A 16-year old activist was able to inspire millions to protest in the streets in the past few weeks and was addressing world leaders at the 2018 United Nations Climate Change Conference. Greta Thunberg has got the world’s attention and is inspiring more and more young people to engage in similar protests in their own communities. Similarly, the “haters” are out there to criticize her going after her looks, her behavior and challenging her climate crisis campaign.
Thunberg was featured on the cover of Time Magazine, which named her a “next generation leader” and her school strike movement was also featured on a Vice documentary. World leaders might be still not listening to Thunberg but the impact she’s having on young generations will eventually be felt in future elections, protests, polls etc. More importantly, those who dared criticize or mock her faced a major backlash and some went as far as issue apologies, which brings me to my point:
What can we learn from Greta?
There are several protests taking place in Lebanon today but it’s unclear who’s behind them or who they are directed against, but one thing’s for sure: They will not lead anywhere because most protesters based on past experiences have hidden political allegiances and tend to direct their anger towards political opponents, while those who are truly revolting against all parties get left behind. In other words, people are angry and they want to revolt but not against their Za3im, thinking the others are to blame only and last elections were a clear proof of that.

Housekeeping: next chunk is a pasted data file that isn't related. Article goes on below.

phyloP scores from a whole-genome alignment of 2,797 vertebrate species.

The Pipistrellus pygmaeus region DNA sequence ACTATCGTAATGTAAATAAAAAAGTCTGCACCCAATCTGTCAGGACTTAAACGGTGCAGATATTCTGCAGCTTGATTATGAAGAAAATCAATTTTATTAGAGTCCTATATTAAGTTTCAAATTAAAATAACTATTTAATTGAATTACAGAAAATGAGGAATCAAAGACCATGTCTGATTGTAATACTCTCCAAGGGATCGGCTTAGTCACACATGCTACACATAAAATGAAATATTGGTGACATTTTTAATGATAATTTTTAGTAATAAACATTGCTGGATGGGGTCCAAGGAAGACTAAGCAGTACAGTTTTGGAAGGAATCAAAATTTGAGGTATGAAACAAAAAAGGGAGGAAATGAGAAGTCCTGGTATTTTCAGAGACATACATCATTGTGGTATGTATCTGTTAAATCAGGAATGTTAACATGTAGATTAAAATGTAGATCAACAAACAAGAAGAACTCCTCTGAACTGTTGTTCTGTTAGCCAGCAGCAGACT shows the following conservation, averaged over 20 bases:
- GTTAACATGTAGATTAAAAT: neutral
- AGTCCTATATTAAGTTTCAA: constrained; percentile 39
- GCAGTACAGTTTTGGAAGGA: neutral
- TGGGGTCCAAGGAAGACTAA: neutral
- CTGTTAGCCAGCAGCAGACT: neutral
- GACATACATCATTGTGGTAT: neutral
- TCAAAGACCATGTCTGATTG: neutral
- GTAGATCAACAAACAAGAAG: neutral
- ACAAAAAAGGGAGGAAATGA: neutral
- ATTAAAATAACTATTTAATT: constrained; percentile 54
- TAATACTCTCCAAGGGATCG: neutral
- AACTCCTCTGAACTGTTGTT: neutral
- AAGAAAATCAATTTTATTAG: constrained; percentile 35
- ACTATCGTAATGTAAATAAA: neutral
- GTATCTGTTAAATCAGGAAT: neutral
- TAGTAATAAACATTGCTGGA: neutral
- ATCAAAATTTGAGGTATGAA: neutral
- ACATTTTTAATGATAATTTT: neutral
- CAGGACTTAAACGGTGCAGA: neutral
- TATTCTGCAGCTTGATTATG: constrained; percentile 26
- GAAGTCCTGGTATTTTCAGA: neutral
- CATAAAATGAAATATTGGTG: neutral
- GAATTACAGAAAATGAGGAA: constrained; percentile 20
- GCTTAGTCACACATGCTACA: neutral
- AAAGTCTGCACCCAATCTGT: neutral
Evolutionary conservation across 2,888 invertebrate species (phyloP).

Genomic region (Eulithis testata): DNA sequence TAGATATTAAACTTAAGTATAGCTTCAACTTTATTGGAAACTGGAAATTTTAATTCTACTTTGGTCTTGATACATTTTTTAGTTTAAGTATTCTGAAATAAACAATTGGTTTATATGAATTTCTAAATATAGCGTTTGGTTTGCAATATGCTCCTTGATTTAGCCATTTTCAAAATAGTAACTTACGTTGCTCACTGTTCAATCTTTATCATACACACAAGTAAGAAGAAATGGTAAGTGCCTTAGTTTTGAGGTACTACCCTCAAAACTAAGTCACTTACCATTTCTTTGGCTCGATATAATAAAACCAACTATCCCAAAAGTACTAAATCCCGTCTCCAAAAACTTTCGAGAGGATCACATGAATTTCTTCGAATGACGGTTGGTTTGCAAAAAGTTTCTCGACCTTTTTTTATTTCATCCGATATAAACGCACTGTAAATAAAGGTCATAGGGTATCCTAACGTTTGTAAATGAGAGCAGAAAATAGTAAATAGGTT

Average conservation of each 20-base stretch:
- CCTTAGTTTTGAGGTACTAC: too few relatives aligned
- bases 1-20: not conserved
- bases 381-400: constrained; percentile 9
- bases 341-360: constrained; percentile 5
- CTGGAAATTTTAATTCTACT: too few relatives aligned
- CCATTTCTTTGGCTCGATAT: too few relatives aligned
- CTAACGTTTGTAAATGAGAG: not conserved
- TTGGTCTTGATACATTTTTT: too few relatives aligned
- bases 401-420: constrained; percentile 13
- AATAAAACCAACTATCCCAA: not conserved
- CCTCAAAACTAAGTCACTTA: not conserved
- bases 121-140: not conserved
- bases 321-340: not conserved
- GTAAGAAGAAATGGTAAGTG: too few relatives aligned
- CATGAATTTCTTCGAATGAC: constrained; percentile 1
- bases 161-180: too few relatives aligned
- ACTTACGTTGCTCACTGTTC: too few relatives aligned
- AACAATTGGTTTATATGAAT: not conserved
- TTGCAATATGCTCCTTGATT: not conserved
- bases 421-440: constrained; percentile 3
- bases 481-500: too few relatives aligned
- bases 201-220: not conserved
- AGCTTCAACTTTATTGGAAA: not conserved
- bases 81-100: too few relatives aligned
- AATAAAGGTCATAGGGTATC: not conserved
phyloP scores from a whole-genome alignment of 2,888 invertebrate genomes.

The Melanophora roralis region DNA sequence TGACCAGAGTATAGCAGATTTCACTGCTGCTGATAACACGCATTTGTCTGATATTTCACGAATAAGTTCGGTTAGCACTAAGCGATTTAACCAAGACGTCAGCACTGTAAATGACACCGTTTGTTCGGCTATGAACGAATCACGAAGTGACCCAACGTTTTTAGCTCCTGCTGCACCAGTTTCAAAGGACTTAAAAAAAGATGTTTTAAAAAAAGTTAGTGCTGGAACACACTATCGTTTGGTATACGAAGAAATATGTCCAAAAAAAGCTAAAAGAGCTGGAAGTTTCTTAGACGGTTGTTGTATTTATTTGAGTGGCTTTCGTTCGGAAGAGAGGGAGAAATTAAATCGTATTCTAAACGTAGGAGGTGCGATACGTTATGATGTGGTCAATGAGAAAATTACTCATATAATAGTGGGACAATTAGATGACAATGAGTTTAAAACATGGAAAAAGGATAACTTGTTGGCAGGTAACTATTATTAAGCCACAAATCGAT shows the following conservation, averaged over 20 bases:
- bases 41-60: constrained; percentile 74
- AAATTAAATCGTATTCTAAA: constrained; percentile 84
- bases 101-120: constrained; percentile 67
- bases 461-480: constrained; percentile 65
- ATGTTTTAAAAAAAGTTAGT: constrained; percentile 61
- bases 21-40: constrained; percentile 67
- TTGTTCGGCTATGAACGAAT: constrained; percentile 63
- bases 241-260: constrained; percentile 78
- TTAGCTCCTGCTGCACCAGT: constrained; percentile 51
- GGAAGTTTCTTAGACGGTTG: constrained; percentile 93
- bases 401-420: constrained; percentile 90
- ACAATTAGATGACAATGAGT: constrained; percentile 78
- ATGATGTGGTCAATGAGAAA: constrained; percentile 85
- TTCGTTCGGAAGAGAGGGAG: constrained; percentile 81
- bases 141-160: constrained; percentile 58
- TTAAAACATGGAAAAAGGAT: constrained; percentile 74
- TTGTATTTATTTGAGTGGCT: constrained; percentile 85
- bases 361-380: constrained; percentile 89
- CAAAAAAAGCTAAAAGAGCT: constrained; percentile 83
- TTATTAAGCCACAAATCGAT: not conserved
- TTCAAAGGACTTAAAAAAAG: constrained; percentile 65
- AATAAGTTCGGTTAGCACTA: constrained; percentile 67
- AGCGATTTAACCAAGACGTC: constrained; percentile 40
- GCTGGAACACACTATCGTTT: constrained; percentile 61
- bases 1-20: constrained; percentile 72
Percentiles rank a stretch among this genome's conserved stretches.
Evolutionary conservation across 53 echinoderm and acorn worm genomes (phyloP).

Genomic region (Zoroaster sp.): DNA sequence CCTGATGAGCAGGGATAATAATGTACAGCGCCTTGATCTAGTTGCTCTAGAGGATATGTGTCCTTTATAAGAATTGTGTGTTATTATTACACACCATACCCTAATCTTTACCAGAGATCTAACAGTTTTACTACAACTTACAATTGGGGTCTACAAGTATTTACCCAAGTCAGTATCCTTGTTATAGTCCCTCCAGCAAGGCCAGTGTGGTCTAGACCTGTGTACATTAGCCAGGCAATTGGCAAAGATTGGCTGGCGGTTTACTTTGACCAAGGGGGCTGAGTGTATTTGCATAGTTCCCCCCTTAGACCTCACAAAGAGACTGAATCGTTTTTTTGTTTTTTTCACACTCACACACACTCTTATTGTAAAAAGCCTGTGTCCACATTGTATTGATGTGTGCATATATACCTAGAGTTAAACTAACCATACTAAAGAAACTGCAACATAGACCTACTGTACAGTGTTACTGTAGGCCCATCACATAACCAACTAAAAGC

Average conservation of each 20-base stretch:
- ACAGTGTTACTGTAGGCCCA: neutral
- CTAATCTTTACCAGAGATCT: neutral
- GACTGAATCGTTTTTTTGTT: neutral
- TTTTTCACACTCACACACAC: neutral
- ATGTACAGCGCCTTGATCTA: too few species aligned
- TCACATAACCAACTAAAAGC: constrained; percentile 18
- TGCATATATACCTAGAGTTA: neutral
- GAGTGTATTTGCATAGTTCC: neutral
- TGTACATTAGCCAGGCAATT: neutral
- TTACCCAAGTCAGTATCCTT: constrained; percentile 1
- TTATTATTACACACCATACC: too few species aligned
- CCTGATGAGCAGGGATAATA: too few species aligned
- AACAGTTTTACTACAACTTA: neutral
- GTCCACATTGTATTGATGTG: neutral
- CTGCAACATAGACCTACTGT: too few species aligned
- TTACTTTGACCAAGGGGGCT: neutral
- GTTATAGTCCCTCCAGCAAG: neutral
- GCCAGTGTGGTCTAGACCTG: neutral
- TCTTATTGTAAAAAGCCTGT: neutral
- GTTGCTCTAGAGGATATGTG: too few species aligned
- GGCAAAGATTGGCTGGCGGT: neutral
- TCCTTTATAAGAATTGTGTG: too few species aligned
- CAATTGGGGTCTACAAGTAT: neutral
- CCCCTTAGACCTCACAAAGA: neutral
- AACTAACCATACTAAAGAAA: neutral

What we can learn from Greta’s movement is that our only hope in Lebanon, in my opinion, is on the young generations, in students that are still capable of revolting against the political class, against their parents, against 80+ year old za3eems and warlords with their sons, nephews and extended families destroying whatever is left of our country.
We need more schools and students engaged in promoting activism, raising awareness on climate change, on pollution, on ethics, on human rights and other crucial aspects of our everyday living. In most cities where the climate strike took place, many schools shut down for the day and encouraged students to go down and protest. Our Lebanese society is a young one, and the only ones capable of changing the status-quo are the young school and college students. If these don’t act and stop getting influenced by political parties and leaders, then no one else will.
I’m not expecting miracles to happen and all school students to hit the streets next week but it has to start somewhere, and this is not just about protests. Students should be able to influence their parents at home, their surrounding, their school mates, their neighbors and knowledge is their strongest weapon. Let us start with basics, like forbidding their parents to smoke arguile or worse smoke at home, forbidding them from littering, from polluting, from hunting illegally, from hurting harmless animals, from using plastic etc ..
This is how change can happen and it might take years but it is bound to happen. I know the majority of the blog’s readers are within the 16-34 age range and many are under 25. It is to you that this post is addressed. The above picture shows Greta protesting alone on a Friday. That’s how her movement started and look where she is now. Her one-woman sit-in ballooned into some 1,700 climate strikes, largely by youth, under her “Fridays for Future” banner.
We have so many reasons to fear for our future in Lebanon, and we NEED to act.
“I don’t want you to be hopeful. I want you to panic. I want you to feel the fear I feel every day. And then I want you to act.”